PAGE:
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Scientists reconstructed the ancestral gene regulatory network for caste differentiation in ants

Recently, scientists unraveled the core gene regulatory network determining the reproductive division of labor in ants based on comparative transcriptomics study across diverse ant species from 3 different subfamily and 5 different genera.

Ant colony consists of one or more egg-laying queens, a large number of sterile workers and some winged sexual males and gynes (unmated queens). The reproductive division of labor in ants’ queen and worker is analogous to the differentiation of germ line and somatic line in a multicellular organism. Therefore, an ant colony is also considered as a superorganism. Queens and workers are female siblings descending from the same pair of parents and share the same genome type. However, they have developed into distinct castes with different morphology, physiology and behavior, so queens dominate in reproduction while workers permanently lost the ability to reproduce.

Caste system of ants originated once from the common ancestor of all ant species 150 million years ago. It is expected that ancestral gene regulatory networks responsible for caste determination have been maintained in all ant species. However, these ancestral networks responsible for caste differentiation are also selected to adapt to various environments and reconfigured in diverse ant lineages as new species arise during evolutionary course. Therefore, the expression bias and network relationship of genes may be disguised in extant ant species, which produces a challenge for searching for the ancestral gene regulatory networks.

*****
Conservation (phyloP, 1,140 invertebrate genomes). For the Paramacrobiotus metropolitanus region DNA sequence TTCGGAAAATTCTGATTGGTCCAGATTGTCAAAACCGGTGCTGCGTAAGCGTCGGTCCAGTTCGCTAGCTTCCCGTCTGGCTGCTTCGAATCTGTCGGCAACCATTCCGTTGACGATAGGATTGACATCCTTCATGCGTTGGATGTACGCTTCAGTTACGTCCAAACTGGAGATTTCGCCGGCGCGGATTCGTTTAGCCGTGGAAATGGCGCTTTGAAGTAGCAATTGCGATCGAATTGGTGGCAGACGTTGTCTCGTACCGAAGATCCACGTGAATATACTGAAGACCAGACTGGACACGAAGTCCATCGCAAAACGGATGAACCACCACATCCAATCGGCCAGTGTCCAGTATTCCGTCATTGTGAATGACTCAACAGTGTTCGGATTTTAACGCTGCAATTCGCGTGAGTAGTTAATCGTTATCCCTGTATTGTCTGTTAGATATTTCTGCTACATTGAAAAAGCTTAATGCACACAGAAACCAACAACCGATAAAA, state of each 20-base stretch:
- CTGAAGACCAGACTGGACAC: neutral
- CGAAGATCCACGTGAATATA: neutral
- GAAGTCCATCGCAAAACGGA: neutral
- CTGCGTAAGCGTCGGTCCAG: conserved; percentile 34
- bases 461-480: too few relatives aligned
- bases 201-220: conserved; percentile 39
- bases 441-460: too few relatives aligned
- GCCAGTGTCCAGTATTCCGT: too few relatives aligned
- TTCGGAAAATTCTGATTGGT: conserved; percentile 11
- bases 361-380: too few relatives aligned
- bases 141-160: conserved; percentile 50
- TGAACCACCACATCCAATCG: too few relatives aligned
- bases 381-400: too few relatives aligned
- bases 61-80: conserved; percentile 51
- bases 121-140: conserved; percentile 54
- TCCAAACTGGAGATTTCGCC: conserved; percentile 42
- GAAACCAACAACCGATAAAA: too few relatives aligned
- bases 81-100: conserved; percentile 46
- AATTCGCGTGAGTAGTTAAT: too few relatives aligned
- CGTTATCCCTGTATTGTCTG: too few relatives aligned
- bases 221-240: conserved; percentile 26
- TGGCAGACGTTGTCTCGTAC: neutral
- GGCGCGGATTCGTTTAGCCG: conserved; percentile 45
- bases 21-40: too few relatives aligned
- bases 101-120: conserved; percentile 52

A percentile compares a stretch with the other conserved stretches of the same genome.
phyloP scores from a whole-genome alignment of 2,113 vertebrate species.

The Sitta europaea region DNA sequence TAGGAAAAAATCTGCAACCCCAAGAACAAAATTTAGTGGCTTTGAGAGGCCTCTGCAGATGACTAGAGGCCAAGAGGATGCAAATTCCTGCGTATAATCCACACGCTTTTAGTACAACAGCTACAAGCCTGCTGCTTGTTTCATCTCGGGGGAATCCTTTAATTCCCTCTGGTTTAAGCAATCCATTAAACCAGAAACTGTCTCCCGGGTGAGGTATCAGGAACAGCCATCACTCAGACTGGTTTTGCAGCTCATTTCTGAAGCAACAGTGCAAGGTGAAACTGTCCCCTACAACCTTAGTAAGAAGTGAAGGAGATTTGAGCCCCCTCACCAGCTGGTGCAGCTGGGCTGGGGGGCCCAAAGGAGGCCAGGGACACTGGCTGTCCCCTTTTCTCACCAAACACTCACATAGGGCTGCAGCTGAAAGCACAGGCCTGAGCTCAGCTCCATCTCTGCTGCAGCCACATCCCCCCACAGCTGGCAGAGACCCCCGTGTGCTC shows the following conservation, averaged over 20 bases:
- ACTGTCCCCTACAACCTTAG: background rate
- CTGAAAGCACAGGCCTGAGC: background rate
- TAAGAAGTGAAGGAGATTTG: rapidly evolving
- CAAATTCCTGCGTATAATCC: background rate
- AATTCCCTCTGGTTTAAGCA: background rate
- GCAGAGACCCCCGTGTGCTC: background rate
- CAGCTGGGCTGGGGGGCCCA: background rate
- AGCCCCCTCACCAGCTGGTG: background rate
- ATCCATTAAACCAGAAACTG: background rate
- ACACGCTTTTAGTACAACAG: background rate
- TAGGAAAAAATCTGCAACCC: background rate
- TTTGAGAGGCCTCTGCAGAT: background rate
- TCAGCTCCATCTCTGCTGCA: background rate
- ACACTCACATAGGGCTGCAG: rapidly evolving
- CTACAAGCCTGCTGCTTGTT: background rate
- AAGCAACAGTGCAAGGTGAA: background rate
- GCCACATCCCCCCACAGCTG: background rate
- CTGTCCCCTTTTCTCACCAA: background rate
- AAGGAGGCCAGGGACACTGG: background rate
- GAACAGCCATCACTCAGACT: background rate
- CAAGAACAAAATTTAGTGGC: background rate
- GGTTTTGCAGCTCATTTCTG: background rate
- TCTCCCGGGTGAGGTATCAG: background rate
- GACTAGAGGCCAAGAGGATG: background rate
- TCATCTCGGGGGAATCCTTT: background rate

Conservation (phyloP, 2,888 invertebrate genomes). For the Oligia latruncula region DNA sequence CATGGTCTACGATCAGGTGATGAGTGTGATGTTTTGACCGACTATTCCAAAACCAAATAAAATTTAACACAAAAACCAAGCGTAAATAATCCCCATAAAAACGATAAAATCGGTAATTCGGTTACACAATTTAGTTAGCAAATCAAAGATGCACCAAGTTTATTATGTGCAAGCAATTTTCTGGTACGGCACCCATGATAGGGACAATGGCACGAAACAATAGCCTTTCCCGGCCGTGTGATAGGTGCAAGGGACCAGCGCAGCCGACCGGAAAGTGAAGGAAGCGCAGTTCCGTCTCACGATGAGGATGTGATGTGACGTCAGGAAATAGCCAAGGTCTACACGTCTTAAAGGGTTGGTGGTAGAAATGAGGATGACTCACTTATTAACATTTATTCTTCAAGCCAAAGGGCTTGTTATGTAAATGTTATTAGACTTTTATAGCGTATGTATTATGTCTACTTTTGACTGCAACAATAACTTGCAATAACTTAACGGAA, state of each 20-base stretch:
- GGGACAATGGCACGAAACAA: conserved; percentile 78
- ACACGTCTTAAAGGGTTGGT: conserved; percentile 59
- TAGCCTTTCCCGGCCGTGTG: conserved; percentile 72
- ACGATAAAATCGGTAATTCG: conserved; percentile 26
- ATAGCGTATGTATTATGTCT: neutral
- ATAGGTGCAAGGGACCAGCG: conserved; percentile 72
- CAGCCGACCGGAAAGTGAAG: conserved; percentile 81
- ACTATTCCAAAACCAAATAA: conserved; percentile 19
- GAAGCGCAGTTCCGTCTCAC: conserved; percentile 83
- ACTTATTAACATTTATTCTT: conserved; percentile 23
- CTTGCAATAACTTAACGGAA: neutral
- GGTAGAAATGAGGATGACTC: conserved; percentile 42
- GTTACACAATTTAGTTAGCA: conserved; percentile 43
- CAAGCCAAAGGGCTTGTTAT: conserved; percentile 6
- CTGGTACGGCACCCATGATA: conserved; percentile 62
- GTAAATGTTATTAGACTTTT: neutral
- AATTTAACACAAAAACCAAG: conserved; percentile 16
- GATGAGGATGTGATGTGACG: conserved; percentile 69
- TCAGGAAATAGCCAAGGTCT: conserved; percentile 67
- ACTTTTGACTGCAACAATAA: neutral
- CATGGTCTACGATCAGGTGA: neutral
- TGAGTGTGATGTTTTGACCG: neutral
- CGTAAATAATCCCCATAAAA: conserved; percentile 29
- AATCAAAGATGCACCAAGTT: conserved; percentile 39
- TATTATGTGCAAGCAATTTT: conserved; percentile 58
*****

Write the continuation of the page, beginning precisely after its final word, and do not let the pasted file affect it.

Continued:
To disclose the hidden ancestral gene regulatory network for caste differentiation, researchers have sequenced and compared brain transcriptomes of queens and workers of representative ant species that are from 3 subfamily 5 genera along ant phylogeny tree. The ant species include Acromyrmex echinatior, Monomorium pharaonis, Linepithema humile, Solenopsis invicta and Lasius niger. The five species of ants all have fixed reproductive castes.

Through comparative analysis combining gene orthologs of all five species and normalization of lineage specific changes, a core set of 42 genes which are of same direction of caste bias and similar extent of the bias across five species were identified. In other two species of ants (Ooceraea biroi and Dinoponera quadriceps) which have lost caste system during evolution, these genes still exist whereas their regulatory network is disrupted. Thus, the 42 genes reconstruct an ancestral gene regulatory network responsible for reproductive caste determination while not involved in reproductive plasticity regulation in caste-less ants. Further analysis discovered that in honey bees, though some of the genes show caste differences, they bias towards opposite caste. The observation indicates that the caste system in ants and honey bees has independent origins and evolves along convergent trajectories.

This core set of genes provides the entry point for dissecting molecular mechanisms underlying caste determination. In addition, the study demonstrates a new paradigm for comparative transcriptomics studies across diversified species.


Monomorium pharaonis (Image By GAO Qionghua)

(By LIU Weiwei; Editor: HE Linxi)


HE Linxi 


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